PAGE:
What is swing trading in forex, and is it the best trading style? After scalping and day trading, the third entrant on the list is swing trading, a system that requires a great deal of patience and long-term analysis but gears to offer less chart involvement and higher profits.
Swing trading has been one of the buzzwords in forex for a long time. Although day trading still receives its significant share of coverage, the drawbacks can be overwhelming for some.
For most traders, swing trading is not the first method they expose themselves to but is one they may eventually gravitate towards because of its time-saving capability. Despite this advantage, as with any method, swing trading can be difficult for others.
What is swing trading?
Swing trading is a popular trading approach where speculators seek to profit off considerable ‘swings’ from a market by holding positions for several days up to a few weeks. These traders capitalize on all types of market conditions, from trending, counter-trend, and even sideways on higher time-frames.
Swing trading is the perfect middle ground between day and position trading because it’s not too ‘choppy’ or short-term, but not too long-term either. However, it still does require a great deal of patience to be successful because the trade frequency is rare.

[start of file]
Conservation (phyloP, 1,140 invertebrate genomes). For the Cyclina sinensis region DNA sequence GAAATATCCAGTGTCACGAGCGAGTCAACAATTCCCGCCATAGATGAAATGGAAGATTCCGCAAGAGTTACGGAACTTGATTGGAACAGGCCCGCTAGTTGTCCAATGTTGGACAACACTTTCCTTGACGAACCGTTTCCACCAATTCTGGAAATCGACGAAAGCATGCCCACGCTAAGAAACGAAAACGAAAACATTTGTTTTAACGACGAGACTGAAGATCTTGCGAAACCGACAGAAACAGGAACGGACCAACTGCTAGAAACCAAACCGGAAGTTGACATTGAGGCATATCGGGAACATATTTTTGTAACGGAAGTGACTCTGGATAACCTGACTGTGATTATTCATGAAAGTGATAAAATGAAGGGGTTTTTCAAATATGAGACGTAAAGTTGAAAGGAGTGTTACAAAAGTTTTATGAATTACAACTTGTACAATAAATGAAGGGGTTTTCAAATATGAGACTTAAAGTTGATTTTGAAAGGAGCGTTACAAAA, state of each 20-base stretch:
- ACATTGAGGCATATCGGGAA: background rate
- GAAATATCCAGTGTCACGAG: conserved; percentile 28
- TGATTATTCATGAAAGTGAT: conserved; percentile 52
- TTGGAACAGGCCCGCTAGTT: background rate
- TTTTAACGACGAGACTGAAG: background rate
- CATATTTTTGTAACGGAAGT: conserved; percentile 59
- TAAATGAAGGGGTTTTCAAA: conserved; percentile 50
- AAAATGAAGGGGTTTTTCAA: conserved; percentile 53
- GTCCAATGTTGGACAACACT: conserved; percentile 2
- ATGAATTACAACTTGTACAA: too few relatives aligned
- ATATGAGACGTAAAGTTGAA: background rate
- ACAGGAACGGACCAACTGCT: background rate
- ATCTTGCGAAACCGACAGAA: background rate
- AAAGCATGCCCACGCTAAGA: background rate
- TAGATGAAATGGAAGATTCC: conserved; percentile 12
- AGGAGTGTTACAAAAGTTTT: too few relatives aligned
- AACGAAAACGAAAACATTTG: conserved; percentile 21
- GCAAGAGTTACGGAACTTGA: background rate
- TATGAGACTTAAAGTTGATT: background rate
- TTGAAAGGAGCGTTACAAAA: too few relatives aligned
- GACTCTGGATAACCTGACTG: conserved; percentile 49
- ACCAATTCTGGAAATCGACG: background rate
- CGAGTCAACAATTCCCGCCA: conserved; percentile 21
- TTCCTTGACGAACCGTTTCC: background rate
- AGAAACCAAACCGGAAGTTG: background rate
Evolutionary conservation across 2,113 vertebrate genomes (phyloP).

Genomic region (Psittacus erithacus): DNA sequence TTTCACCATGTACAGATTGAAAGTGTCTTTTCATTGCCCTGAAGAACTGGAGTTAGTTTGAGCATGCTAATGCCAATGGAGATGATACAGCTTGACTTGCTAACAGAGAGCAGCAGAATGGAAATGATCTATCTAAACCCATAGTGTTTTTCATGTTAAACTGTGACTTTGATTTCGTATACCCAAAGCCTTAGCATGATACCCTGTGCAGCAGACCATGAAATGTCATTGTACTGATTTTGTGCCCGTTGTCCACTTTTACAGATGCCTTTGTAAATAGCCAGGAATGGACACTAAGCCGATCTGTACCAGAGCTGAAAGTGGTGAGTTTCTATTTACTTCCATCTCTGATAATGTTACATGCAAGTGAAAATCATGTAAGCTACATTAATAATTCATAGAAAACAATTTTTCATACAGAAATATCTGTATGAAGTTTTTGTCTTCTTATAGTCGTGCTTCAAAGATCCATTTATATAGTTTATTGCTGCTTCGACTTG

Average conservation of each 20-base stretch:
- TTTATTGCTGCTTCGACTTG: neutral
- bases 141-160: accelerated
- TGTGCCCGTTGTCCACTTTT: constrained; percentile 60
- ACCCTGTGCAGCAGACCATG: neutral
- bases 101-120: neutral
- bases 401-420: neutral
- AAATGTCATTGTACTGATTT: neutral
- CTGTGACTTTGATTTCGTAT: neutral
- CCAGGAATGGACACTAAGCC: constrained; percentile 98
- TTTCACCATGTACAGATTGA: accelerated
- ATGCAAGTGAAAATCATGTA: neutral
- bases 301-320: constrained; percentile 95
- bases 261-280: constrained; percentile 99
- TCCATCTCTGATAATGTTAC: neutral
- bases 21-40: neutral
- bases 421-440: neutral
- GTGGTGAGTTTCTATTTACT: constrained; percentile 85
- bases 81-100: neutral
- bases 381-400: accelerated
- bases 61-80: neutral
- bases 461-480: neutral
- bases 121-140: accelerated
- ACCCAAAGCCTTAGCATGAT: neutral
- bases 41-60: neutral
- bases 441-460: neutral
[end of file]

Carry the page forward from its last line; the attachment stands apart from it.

What do you need to be a swing trader?
As with any trading technique, there are some key prerequisites. Whether a trader has just introduced themselves to swing trading after dabbling in other approaches or whether this method is the first they know, the psychological and even physical shift can be equally challenging.
Higher time-frame technical and, in some cases, fundamental and sentiment analysis
The shift into swing trading involves consistent observation of higher time-frames, namely the 4-hour, daily, weekly, and monthly charts.
For those used to anything lower, this transition may be tricky and uncomfortable because these time-frames are slower and offer little ‘action.’ However, this requirement remains the same for swing trading in any financial market.
Capturing swings necessitates analyzing such time-frames as this is where they are more visible. Some would argue fundamental, or sentiment analysis is essential for this trading style because traders only care for the long-term.
Fundamentals and sentiment are both naturally geared towards forecasting where a market is likely to go next over an extended period through exploiting possible long-term changes or continuations. However, more often than not, you will find yourself tempted to diverge from your strategy driven by fear or greed.
Only being consistent will help you achieve certain positive results – and that will require an unbelievable amount of patience.
Pros and cons of swing trading
For all the benefits of swing trading, some glaring disadvantages deter many traders from considering this trading style.
- Swing trading is far less time-consuming and stressful: Perhaps one of the greatest benefits is the time factor. Because swing traders rely on ‘slower’ time-frames like the daily, they do not have to spend much time on the charts.
Such a type of person typically does not spend more than an hour (sometimes less) in total every day where they may split this time into two or three sessions. This type of style allows one to do other things when they are not physically involved in the markets.